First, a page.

VA mental health care update: Veterans who have trouble getting timely mental health care from Veterans Affairs hospitals and clinics should also have access to thousands of health care providers who care for military personnel and their families, says the Republican chairman of the House Committee on Veterans Affairs. The proposal by Rep. Jeff Miller (R-FL) borrows from the playbook of Republican Mitt Romney, who raised the idea of tapping into the military’s Tricare network of doctors during the course of the presidential campaign.
“We can double overnight the number of providers for those who are in need,” Miller said in an interview. “Eighteen veterans a day commit suicide in this country. Nobody thinks that is acceptable.”
The VA has beefed up its mental health staff over the years to try to keep up with the needs of soldiers returning from Iraq and Afghanistan, but a critical inspector general’s report last year found that about half of those seeking care for the first time waited about 50 days before getting a full evaluation. The VA had been reporting that the vast majority of those patients were getting care within 14 days.
Shortly before that report was released, the VA announced it would be adding 1,900 mental health professionals to its staff. VA officials said the department has made good progress on the hires, but they couldn’t provide specific numbers yet. Miller says tapping into Tricare’s network of psychologists and psychiatrists would allow many veterans to get care closer to home, particularly those who live in rural communities. He doesn’t have an estimated price tag yet, but says that whatever it is, that’s part of the cost of war. His proposed expansion would only apply to mental health care. Still, even a modest increase in spending could make Miller’s proposal a tough sell at a time when Congress is focused on cutting the federal debt and dealing with the threat of across-the-board spending cuts to defense and discretionary programs.
Asked about Miller’s proposal, VA spokesman Josh Taylor said the department is “committed to providing high-quality, comprehensive care directly to veterans, instead of leaving veterans to navigate complex, unconnected providers who might not be experts in veterans’ unique healthcare needs.”
Miller acknowledged that veterans groups are traditionally wary of relying on health professionals outside the VA system because they view it as the first step to tearing it down. The congressman said he agrees veterans get excellent care from the VA — when they can access it.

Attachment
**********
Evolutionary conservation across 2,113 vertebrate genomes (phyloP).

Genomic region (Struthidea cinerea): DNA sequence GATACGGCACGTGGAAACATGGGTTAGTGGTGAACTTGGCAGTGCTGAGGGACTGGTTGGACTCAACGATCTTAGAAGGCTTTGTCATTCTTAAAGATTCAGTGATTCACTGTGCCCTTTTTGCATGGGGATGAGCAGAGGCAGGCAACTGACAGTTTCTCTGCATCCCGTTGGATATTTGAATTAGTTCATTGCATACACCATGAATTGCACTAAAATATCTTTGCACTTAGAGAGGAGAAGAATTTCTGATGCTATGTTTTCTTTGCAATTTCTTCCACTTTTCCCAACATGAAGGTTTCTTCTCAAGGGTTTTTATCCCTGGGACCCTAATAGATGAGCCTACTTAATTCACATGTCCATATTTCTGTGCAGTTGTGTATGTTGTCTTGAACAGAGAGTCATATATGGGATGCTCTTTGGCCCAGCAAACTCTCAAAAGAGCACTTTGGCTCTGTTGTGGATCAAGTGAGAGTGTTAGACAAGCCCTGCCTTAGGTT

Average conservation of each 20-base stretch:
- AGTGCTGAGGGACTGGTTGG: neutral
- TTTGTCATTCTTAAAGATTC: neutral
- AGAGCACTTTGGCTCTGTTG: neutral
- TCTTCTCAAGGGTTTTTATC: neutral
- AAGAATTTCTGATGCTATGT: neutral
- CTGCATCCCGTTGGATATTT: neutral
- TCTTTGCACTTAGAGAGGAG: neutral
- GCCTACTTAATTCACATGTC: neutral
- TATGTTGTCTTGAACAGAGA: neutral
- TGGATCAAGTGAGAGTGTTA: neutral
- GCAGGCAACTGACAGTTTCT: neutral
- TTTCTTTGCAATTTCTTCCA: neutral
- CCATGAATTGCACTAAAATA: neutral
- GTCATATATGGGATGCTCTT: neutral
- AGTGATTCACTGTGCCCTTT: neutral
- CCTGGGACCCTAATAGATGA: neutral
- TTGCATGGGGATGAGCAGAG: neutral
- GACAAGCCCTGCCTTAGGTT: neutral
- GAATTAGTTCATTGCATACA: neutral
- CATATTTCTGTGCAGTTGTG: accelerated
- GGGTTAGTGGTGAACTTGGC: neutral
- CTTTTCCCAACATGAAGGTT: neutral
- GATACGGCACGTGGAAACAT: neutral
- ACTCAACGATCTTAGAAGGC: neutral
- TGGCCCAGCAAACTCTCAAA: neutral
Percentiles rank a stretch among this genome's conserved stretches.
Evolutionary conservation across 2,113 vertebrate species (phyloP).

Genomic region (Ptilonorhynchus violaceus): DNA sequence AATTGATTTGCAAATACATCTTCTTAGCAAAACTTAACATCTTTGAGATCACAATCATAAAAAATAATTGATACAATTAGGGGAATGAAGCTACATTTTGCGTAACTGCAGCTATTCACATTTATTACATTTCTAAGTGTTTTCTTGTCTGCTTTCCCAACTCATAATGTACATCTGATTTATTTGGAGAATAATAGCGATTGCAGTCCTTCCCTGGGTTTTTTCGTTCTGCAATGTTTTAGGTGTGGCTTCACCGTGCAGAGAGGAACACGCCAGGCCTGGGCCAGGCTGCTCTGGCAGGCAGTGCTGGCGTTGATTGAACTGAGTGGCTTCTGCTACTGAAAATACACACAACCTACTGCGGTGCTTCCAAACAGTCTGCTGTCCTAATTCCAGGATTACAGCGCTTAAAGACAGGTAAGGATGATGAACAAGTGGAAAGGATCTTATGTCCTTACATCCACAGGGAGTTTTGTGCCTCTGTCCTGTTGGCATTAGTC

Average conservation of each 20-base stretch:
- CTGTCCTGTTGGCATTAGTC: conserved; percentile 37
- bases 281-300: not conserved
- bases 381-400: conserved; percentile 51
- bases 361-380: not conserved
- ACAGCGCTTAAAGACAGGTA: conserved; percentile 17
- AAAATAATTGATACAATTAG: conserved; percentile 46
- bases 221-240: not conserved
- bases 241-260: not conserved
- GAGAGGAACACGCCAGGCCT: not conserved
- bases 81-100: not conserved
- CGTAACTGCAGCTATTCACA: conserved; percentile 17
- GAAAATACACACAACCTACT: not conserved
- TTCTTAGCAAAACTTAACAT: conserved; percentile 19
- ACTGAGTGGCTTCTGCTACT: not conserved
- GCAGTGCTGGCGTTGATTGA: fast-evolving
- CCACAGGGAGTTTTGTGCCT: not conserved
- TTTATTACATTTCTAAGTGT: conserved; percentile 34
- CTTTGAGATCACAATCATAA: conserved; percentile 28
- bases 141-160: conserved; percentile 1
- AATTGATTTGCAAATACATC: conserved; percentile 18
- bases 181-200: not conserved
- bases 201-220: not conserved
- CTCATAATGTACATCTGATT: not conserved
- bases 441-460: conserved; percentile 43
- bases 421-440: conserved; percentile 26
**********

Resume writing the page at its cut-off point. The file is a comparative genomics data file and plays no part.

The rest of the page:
“We simply want to expand a very capable system,” Miller said. In some instances, the VA already contracts with local doctors in rural settings to treat VA patients, but that represents a tiny fraction of the patient visits that occur each year. The number of veterans getting mental health treatment from the VA has been steadily rising: from 927,052 in 2006 to more than 1.3 million in the fiscal year that ended Sept. 30. Nearly 22 million veterans live in the United States, but fewer than half are enrolled in the VA system. It’s generally reserved for those who have a disability or illness stemming from their service. Also, all returning Iraq and Afghanistan veterans are eligible for VA care during their first five years back from deployment.
The Tricare program serves those currently in the military, their families and those who retire from the military. The two health systems are quite different. The doctors at VA-run facilities are government employees paid a fixed salary for the work they do. Doctors in Tricare agree to participate in a managed care program and are reimbursed at a rate set by the insurer. Under Miller’s proposal, the VA would pay that rate without additional costs to the veteran.
Days after Romney proposed giving veterans access to Tricare for mental health treatment, President Barack Obama issued an executive order that requires the VA to set up a minimum of 15 pilot projects focused on contracting with local providers to meet the mental health needs of veterans. Miller’s proposal is more sweeping. Sen. Bernie Sanders, an independent and the new chairman of the Senate Committee on Veterans’ Affairs, said he’s open to the idea.
“While we must do everything that we can to greatly expand the VA’s mental health capabilities, I am open to exploring options outside of the VA for contracting services with public and private mental health providers, including Tricare,” Sanders said.
Veterans groups are noncommittal at this early stage. They traditionally prefer beefing up the VA’s capacity rather than going outside the system.
“It’s a fantastic system,” Joe Davis, a spokesman for Veterans for Foreign Wars, said of the VA. “For contracted-out care, we will only concede to that for extremely rural areas, or for specialized care, when that type of care is not readily available at the VA.” With that caveat, Davis said the suggestion is worth a look. Dr. James Tuorila, a clinical psychologist in St. Cloud, Minn., who also advises the VFW on mental health issues, said he’s afraid many of the doctors who see Tricare patients still don’t have the specialized training the VA offers its psychiatrists and psychologists for treating such illnesses as post-traumatic stress disorder. “Being a veteran myself, there was an affinity to working with other veterans. The VA needs to step up on training and on offering internships so it can hire more of these professional veterans in the mental health area,” Tuorila said. [Source: Associated Press article 29 Jan 2013]
Sequestration update: The Pentagon has given managers authority to start firing some of its 46,000 temporary workers now in anticipation of across-the-board spending cuts set to take effect in March according to Deputy Defense Secretary Ashton Carter. By mid-February, the Defense Department also is likely to begin notifying its 800,000 civilian employees that they face mandatory unpaid leave one day per week starting in April unless Congress and President Barack Obama agree on a way to avert the spending cuts aimed at reducing the federal deficit, Carter told reporters in a briefing at the Pentagon today.
“There will be 800,000 people subject to furlough all over the country who will not be getting a fifth of their paycheck” if the cuts take effect, he said. Carter’s briefing was the latest in the Pentagon’s continuing campaign to prod Congress for action to block the spending cuts, which would trim $45 billion from defense programs in the current fiscal year that ends Sept. 30.
The mandatory leaves may run through the fiscal year and would save as much as $5 billion, Carter said. “It’s unfair and unreasonable,” he said.
The notices are required to be sent about 45 days before mandatory leave takes effect, Carter said. Almost 86 percent of those affected are employed outside the Washington area, he said. Military personnel are exempt from the budget reductions known as sequestration. Sequestration also would hurt defense companies, he said.